Monday, September 12, 2016

Reflection: 2016 Olympic Games

Citius. Altius. Fortius. I remember first hearing these three words in a movie I watched about running legend Steve Prefontaine roughly 15 years ago. The narrator of the movie, who was also playing the role of Bill Bowerman (founder of Nike) in the film, stated that these words were the motto/mantra of the ancient Olympic games. They mean “Faster, higher, stronger,” and again the narrator reminded viewers that it does not say faster higher and stronger than others, just faster, higher, stronger. 

When I think about this mantra I find myself inspired. To me it is a reminder to not be satisfied with the status quo, to not become complacent, to not settle into mediocrity. It is a reminder to daily press forward and to bring my very best into every arena in life. And we celebrate this mantra every four years by bringing some of the most incredible athletes in the world together to compete, and to celebrate the fact that they have daily pushed themselves to bring their very best into a global arena.

For me, every day of the Olympics is filled with inspiration. Whether it is from watching Usain Bolt continue to excel as the fastest man in the world, watching Michael Phelps add to his medal total, celebrating Simone Manuel, Maya Dirado and others earn their first, or smiling as a West Virginian and WVU student earned the first gold medal, these events make me want to bring out my very best as well. Adding to the inspiration is the thought that this year for the first time there is a refugee team. Often forgotten by the rest of the world, these athletes remind us that regardless of our circumstances, we are all capable of pushing through to bring our very best to the world around us. And if these stories are not enough, I am amazed at what technology has brought into these Olympics. The silver medalist in javelin is a Kenyan who learned and refined his skill from watching YouTube videos. 

In the first Olympic games I can remember watching, fellow West Virginian Mary Lou Retton shocked and captivated the world with her gold medal performance. While it was amazing to watch, at the time my aspirations for life really didn’t expand beyond my zip code. I wanted to be a better student, and a better human being, but how that would translate to how I lived my life did not take shape for me until much later. Now, in these Olympics, there is actually a website to connect aspiring future Olympians to pursue their dreams and get connected to an Olympic sports program. Now, the learning journey is just a click away.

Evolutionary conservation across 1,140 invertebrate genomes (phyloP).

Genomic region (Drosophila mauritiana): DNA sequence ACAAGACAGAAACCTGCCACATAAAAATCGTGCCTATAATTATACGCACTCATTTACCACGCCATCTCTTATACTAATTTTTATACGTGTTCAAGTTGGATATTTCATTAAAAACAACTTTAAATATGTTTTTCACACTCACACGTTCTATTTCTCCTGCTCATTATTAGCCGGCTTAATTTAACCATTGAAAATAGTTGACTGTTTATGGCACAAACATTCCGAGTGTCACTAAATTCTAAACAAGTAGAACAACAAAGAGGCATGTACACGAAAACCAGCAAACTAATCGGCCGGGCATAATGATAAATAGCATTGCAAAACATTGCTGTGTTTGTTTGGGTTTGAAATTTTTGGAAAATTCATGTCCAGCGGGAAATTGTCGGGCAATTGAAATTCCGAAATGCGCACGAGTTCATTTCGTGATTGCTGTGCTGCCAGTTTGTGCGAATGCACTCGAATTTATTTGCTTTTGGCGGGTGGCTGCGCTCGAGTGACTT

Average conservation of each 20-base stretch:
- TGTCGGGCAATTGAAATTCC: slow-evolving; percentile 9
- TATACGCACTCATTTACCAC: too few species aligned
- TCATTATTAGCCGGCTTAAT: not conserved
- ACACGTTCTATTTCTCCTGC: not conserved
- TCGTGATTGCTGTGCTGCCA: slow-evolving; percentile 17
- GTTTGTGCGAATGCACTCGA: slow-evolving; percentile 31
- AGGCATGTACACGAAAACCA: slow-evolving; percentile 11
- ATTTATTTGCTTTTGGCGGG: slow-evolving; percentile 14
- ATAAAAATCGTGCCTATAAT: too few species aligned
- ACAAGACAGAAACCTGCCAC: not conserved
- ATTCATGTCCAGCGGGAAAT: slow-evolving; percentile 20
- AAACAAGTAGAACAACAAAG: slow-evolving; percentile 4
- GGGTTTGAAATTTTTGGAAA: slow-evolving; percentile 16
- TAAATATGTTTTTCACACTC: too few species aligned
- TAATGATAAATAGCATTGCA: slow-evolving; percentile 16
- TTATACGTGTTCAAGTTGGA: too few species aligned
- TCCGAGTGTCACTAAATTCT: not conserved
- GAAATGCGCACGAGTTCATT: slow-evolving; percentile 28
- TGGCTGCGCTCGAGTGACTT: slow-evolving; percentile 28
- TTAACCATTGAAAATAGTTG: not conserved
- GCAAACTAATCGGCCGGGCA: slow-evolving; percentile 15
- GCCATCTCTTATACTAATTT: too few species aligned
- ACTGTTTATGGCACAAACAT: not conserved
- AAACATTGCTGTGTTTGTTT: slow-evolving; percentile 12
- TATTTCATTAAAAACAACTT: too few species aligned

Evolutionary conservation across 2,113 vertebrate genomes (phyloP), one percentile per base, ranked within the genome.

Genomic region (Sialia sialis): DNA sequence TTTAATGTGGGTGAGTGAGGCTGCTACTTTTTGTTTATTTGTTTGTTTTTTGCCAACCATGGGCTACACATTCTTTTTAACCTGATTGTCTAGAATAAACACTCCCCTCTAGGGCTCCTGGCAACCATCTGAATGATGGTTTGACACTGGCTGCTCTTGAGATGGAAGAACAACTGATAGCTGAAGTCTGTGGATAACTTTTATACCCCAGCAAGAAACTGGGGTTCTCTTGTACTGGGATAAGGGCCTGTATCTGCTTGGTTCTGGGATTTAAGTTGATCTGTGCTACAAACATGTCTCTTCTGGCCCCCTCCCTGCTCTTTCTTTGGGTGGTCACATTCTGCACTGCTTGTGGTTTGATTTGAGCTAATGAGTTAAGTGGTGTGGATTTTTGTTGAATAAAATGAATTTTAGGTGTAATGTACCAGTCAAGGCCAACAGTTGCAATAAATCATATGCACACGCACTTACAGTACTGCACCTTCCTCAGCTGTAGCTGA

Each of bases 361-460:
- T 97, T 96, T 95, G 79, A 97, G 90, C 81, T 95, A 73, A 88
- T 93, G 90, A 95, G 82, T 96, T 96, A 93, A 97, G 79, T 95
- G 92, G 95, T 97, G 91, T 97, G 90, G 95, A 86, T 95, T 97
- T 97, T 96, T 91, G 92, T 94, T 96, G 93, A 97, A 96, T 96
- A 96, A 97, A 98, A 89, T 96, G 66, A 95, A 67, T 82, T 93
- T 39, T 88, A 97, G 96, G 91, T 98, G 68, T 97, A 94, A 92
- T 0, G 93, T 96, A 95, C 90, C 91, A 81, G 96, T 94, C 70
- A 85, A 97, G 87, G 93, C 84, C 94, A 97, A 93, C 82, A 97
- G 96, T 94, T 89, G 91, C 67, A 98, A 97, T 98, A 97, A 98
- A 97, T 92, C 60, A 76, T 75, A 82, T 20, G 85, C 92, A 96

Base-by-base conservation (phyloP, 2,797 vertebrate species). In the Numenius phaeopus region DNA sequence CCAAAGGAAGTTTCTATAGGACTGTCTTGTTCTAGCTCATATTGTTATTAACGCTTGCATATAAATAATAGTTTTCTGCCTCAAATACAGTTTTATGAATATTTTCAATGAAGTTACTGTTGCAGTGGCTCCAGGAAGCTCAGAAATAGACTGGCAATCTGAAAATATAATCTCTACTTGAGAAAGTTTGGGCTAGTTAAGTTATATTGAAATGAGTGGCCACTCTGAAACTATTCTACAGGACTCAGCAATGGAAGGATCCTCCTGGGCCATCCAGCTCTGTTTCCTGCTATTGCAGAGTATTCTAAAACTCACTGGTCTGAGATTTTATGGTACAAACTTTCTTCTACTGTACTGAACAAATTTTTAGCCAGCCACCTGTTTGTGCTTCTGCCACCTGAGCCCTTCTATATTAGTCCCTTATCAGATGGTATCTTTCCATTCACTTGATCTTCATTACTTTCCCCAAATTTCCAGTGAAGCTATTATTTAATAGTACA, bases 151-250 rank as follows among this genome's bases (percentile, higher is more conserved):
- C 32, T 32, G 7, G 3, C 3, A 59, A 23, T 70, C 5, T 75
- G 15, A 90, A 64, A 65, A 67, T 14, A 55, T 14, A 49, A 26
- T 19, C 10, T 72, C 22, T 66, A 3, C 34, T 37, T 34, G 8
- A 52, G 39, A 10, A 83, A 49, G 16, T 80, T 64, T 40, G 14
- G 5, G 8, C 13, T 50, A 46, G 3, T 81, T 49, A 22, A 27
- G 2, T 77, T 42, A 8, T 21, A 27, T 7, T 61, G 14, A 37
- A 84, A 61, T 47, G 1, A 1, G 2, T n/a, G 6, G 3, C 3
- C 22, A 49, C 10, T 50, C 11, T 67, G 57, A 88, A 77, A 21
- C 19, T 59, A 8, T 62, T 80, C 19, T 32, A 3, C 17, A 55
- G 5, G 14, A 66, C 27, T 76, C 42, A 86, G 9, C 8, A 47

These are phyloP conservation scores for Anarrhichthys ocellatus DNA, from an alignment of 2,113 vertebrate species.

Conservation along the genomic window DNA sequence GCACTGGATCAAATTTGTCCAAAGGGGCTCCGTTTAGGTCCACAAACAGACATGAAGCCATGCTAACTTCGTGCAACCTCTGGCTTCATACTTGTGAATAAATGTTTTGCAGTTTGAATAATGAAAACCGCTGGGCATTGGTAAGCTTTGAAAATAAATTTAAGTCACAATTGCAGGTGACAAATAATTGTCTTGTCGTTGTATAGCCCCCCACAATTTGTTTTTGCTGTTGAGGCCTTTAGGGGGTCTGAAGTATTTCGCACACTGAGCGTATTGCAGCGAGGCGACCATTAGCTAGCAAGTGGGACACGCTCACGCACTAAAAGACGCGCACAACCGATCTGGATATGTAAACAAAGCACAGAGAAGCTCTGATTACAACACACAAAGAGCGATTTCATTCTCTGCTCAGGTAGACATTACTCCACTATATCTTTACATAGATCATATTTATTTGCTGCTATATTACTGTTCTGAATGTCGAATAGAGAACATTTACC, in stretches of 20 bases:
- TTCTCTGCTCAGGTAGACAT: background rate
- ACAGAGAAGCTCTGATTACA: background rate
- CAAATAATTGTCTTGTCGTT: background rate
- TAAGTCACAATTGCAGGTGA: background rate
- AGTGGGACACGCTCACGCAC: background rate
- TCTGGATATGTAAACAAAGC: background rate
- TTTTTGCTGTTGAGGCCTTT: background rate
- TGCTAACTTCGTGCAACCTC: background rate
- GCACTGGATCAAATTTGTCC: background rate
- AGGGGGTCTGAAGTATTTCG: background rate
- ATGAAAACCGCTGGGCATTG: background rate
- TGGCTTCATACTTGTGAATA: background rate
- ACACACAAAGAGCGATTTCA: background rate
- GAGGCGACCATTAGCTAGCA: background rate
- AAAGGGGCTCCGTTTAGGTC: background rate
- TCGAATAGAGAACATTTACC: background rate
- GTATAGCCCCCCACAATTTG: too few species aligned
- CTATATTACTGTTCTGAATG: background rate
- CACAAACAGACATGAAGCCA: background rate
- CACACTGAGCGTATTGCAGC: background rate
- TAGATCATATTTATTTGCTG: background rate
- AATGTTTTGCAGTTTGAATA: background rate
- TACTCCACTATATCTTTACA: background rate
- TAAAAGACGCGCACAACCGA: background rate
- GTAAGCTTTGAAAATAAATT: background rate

But for most of us in the world, the closest we will come to the games is a television or radio broadcast. We will watch and listen intently and cheer for athletes from our home country, athletes who have won our hearts and respect, and/or the entire field of competition for the milestones and benchmarks they have achieved. How can we bring this Olympic fire into our own hearts, into our own communities, and into our own families? 

I believe the answer is in the Olympic mantra, citius, altius, fortius. If we can hold off looking to our right and left to see how we are competing with others, and focus on the interior competition, I believe we can see greatness blossom. Too often, each one of us are plagued with self-doubt, with wounds from the past, and with fear of failure, and so we never really bring our best. What would happen if each one of us brought forth our best effort each day into each area of our lives? Of course I know there will be days that each of us falter, days in which we do not bring our best, and days in which our best is not quite as good as the day before, but that just gives us an opportunity to practice resilience, to dust ourselves off, and to push forward again like Mo Farah in the 10,000 meter race for the gold.

During the Olympic season, and indeed during every season, may we each strive to bring our very best effort and our best selves to the world around us so that we can look back at the end of the day and say that we gave it our all, and left nothing back.

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